The body’s incredible capacity to heal itself merits a simple question: if we know the mechanisms and molecules involved, could we concentrate them at the sight of an injury and hasten recovery? Amazingly, the answer is yes, and it’s the basis for an innovative treatment known as Platelet Rich Plasma therapy (PRP).
Let’s break that down. Blood plasma is the fluid in which our blood cells swim. Platelets are small cell fragments—also present in blood but at a low concentration—that play a key role in the clotting and healing of injuries.
In PRP, the patient provides a sample of blood that is centrifuged down to separate the platelets from the plasma and red blood cells. The highly concentrated platelets are then prepared in a fluid injection, hence the name Platelet Rich Plasma therapy.
But how does this work? Increasing the platelet’s concentration augments the entire assembly line of molecules and reparative cells involved in healing. That’s because normal blood consists of about 93% red blood cells whereas PRP consists of 95% platelets. By directly injecting such a high concentration of platelets at the site of the injury, we’re able to stimulate healing in the bone and soft tissue faster than the body’s own natural process.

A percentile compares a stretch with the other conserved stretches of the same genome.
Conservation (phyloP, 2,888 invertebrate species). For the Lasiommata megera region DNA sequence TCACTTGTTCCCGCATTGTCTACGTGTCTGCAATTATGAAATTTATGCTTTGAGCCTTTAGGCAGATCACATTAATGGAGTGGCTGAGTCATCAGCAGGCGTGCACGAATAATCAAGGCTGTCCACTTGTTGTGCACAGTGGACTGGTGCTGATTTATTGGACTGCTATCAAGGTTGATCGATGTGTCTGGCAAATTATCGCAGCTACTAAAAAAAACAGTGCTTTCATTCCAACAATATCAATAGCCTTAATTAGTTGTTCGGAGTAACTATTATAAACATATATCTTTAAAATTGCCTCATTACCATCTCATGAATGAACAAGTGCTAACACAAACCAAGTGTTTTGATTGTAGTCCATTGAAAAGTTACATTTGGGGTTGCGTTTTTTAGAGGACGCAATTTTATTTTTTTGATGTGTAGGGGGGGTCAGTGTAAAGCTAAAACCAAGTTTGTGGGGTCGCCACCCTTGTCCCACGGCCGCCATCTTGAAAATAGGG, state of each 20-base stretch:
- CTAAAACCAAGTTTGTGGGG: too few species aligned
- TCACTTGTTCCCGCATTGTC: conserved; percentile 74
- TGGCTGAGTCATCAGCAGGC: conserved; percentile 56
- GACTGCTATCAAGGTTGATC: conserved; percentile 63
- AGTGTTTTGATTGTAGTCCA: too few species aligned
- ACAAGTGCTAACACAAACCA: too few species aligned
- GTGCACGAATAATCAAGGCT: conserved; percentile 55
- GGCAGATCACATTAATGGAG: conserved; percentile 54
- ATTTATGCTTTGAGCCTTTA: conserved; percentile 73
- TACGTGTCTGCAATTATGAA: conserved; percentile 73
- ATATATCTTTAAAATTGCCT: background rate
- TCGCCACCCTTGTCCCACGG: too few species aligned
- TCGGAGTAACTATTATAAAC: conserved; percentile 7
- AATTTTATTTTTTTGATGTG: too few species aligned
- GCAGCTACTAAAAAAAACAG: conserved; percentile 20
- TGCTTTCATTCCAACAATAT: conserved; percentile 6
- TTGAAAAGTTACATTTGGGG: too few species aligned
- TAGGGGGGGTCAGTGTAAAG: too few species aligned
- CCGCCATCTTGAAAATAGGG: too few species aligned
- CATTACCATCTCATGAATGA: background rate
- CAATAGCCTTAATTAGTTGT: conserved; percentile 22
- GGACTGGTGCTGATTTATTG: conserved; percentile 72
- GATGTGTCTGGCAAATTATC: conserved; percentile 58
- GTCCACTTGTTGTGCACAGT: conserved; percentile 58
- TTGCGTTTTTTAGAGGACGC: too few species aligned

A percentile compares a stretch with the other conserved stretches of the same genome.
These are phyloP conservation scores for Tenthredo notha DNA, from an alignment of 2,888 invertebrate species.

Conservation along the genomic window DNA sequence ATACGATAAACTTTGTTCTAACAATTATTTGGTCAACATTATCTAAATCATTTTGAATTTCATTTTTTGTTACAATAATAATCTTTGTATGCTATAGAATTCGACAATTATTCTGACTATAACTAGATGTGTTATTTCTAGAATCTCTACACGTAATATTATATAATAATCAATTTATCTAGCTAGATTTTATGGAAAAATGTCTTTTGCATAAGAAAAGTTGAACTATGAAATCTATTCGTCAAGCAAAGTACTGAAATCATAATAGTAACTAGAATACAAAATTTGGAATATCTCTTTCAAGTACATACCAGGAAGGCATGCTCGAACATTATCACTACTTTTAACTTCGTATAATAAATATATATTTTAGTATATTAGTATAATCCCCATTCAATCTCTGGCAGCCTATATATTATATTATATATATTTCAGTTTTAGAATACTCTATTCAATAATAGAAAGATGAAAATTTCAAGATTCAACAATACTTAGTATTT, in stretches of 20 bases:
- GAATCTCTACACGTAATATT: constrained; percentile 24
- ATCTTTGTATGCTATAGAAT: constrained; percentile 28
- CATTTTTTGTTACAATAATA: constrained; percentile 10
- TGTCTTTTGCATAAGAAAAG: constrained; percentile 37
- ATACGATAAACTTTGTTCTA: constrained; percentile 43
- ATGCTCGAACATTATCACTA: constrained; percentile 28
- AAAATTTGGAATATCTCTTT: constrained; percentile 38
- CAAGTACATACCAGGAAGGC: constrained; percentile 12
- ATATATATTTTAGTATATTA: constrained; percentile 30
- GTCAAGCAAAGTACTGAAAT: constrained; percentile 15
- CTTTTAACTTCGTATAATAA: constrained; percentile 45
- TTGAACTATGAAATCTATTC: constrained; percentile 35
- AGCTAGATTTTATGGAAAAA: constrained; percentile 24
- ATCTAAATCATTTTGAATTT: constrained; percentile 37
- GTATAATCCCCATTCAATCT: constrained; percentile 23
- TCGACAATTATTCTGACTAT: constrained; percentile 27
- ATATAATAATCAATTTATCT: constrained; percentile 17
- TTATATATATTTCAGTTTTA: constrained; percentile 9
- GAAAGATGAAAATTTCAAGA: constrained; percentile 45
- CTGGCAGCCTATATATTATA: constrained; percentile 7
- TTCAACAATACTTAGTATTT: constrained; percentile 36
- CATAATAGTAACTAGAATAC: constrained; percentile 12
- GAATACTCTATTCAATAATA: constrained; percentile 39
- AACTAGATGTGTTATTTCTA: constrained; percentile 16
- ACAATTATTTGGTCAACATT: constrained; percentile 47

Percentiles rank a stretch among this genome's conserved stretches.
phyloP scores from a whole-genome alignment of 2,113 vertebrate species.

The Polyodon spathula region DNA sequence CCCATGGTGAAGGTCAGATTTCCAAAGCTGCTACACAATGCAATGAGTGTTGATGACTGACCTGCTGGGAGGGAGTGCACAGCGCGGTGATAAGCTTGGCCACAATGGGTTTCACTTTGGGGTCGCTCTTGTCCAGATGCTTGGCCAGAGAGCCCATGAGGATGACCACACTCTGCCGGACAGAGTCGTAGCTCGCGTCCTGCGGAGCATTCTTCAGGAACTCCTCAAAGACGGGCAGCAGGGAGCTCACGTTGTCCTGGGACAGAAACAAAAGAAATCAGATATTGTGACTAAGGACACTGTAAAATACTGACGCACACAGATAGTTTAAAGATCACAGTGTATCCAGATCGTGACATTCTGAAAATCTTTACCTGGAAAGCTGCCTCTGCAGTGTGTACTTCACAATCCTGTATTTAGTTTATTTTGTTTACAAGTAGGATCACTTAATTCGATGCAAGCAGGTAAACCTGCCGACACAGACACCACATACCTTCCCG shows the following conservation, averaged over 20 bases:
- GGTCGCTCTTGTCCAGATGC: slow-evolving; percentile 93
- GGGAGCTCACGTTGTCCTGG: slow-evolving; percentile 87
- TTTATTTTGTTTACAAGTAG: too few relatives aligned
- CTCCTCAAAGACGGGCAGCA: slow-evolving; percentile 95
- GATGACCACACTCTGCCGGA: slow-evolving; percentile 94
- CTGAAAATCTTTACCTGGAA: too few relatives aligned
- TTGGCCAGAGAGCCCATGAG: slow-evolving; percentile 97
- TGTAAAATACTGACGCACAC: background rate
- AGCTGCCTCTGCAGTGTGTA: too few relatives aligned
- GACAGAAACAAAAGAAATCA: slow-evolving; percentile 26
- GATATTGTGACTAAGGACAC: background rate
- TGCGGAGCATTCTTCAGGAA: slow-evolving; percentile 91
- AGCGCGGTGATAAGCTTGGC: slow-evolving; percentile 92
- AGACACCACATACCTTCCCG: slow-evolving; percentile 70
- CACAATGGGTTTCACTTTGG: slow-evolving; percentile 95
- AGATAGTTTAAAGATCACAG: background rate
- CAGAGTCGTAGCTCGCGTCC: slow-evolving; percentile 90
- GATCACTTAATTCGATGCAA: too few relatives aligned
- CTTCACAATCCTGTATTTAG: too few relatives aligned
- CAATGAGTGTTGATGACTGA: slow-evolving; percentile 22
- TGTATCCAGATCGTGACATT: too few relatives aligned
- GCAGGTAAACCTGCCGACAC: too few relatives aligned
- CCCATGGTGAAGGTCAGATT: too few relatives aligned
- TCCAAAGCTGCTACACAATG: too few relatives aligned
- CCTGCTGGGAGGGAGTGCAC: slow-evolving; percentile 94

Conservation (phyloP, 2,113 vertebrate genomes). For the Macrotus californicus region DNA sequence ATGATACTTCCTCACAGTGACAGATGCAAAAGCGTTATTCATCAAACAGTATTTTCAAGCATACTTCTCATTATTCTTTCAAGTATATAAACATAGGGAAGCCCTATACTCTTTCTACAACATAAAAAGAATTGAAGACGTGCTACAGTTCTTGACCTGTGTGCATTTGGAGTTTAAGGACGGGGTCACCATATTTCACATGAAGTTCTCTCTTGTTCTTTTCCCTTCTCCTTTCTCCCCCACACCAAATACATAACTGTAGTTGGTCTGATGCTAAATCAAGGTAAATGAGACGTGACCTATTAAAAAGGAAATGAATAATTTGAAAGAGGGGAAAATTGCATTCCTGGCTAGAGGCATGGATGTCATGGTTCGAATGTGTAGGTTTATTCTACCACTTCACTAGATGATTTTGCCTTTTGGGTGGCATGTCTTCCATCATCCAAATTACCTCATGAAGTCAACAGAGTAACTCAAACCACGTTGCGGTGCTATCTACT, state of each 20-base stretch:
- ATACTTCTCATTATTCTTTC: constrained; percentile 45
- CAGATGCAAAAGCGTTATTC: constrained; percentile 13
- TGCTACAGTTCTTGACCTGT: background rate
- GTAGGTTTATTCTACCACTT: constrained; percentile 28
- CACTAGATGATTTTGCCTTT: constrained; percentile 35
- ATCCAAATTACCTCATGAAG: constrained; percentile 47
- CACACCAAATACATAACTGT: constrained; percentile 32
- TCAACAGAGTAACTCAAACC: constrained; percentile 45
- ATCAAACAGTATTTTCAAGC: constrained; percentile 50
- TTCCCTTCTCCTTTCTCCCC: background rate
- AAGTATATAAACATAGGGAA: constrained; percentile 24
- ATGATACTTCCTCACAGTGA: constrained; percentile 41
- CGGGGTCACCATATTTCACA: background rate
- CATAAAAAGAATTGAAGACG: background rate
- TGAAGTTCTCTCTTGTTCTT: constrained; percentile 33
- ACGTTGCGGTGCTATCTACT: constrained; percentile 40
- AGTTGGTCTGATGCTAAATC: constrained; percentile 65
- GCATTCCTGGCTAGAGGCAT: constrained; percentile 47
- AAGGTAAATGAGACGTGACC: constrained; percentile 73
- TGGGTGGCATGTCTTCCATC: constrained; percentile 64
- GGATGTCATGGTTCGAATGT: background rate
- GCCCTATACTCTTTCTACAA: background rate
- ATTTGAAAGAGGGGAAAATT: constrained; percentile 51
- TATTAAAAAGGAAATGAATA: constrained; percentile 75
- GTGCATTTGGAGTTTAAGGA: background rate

PRP used to be reserved for pro-athletes whose careers depended upon the short healing times it provided. But now the technique has gone mainstream, and has become one of the go-to options for injuries such as tennis elbow, Achilles tendinitis, and runner’s knee.
In some cases, PRP therapy can eliminate the need for surgery or, if surgery is warranted, be applied as part of the procedure to accelerate rehabilitation. And while recovery times vary from patient to patient, studies have shown that PRP can accelerate healing by up to 40% for certain conditions.
The only catch is that PRP is not a panacea for any and every injury, but that’s why we’re here to answer any questions you may have and find out if PRP might be the best option to get you back in form.